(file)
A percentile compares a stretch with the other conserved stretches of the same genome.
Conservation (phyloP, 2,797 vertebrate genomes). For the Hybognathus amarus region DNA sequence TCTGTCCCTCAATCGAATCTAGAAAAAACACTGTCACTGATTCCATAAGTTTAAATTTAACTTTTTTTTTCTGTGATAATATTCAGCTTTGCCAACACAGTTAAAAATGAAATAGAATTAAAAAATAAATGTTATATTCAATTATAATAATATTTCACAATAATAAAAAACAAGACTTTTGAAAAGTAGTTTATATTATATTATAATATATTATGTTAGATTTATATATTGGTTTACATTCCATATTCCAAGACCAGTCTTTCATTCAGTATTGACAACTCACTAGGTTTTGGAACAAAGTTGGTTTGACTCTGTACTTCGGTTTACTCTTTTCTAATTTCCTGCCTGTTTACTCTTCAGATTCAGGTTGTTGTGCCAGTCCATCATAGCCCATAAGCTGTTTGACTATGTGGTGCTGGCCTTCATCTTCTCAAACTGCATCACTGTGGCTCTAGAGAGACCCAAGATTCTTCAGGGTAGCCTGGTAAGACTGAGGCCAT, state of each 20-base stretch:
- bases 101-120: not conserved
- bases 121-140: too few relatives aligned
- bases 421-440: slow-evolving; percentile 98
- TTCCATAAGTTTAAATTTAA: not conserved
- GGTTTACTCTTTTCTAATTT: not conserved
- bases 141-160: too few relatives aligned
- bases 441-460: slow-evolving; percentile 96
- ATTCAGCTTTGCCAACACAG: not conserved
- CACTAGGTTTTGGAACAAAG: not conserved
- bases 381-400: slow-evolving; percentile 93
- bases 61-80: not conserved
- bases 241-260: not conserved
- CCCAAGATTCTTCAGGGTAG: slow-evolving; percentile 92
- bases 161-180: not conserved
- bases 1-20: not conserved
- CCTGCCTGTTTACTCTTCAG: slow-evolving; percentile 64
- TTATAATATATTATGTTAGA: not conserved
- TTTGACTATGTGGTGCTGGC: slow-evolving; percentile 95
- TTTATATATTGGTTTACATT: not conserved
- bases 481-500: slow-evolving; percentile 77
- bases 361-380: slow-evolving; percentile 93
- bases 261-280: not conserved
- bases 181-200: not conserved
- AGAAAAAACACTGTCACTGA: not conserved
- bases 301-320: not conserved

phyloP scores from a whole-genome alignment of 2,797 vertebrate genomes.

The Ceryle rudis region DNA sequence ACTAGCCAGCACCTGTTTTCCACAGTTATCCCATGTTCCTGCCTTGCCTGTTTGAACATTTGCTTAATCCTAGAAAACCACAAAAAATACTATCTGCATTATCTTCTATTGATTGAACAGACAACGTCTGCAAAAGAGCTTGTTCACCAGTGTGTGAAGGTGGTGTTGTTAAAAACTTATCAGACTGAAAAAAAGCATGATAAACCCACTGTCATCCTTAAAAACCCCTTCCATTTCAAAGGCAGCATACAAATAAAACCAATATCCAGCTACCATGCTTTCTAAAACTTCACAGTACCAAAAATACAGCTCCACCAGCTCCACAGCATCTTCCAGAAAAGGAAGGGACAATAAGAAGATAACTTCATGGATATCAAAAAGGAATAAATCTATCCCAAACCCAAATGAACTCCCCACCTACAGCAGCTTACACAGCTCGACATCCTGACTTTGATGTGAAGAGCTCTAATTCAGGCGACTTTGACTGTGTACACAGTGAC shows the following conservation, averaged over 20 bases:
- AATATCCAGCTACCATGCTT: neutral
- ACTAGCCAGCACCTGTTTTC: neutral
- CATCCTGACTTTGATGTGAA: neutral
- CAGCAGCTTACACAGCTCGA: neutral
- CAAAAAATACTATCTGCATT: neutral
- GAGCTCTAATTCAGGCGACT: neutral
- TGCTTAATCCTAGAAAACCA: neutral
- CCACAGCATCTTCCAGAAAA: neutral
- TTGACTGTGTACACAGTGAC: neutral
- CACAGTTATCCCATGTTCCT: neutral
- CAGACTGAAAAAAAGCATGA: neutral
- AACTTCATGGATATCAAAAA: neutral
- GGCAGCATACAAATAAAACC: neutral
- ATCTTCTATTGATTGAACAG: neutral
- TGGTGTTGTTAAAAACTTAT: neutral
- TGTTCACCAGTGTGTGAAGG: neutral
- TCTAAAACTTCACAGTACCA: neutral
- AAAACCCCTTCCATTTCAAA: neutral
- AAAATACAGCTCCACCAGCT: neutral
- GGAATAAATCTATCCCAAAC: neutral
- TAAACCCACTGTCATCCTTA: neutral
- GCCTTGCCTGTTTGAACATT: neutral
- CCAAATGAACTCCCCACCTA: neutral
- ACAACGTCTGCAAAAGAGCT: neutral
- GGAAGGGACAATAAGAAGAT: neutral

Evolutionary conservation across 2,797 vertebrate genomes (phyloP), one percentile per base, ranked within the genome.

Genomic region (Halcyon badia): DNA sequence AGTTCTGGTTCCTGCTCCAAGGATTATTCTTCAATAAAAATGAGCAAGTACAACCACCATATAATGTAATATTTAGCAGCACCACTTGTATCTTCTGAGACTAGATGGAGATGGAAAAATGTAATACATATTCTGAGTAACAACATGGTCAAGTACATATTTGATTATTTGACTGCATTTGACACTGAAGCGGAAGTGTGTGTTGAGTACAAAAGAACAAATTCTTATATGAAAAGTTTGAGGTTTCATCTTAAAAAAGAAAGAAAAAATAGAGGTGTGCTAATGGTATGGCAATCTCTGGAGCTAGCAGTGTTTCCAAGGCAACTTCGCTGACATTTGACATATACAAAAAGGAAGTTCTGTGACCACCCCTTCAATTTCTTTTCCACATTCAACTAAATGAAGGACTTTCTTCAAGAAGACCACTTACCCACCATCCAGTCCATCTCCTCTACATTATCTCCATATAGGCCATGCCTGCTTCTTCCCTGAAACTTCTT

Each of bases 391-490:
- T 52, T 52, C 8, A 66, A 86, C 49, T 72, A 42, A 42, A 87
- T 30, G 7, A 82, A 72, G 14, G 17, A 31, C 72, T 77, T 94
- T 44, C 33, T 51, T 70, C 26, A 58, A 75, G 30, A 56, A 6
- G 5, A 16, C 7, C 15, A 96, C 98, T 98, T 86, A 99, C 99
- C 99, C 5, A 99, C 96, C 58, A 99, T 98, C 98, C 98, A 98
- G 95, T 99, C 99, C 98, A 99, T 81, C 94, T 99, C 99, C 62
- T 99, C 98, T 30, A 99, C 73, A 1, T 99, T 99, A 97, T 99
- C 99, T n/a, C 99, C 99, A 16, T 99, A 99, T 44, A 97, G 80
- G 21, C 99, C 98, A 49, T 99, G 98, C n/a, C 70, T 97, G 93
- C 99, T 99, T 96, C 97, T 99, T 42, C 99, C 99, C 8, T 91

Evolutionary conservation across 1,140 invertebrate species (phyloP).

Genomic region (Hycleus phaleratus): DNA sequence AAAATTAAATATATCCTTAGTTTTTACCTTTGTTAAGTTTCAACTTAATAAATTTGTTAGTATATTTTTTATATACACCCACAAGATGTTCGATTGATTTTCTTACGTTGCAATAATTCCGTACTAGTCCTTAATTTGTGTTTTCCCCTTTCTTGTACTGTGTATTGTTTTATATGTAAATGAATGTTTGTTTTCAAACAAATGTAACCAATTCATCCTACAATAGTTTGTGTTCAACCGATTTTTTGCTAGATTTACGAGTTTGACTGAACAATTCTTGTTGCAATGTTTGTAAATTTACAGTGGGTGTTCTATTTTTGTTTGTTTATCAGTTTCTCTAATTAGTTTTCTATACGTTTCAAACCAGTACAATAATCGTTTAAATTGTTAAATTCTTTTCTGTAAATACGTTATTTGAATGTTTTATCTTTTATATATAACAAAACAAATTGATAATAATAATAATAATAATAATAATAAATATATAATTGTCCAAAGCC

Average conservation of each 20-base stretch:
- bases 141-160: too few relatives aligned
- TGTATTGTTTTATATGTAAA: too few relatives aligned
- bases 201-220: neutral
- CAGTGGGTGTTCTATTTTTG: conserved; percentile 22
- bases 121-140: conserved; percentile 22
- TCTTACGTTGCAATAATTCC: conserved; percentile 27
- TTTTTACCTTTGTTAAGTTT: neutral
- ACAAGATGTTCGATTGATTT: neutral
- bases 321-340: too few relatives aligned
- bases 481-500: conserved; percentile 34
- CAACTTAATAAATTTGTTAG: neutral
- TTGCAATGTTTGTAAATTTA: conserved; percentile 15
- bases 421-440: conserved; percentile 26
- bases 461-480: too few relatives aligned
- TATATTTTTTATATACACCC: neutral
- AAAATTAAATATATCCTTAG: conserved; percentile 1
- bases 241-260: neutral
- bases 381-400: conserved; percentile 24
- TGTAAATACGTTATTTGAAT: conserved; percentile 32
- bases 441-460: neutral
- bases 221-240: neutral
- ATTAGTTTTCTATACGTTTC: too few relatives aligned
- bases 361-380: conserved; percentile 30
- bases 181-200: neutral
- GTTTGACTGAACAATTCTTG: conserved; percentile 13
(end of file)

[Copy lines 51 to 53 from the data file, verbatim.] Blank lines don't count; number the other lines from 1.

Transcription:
- GCCTTGCCTGTTTGAACATT: neutral
- CCAAATGAACTCCCCACCTA: neutral
- ACAACGTCTGCAAAAGAGCT: neutral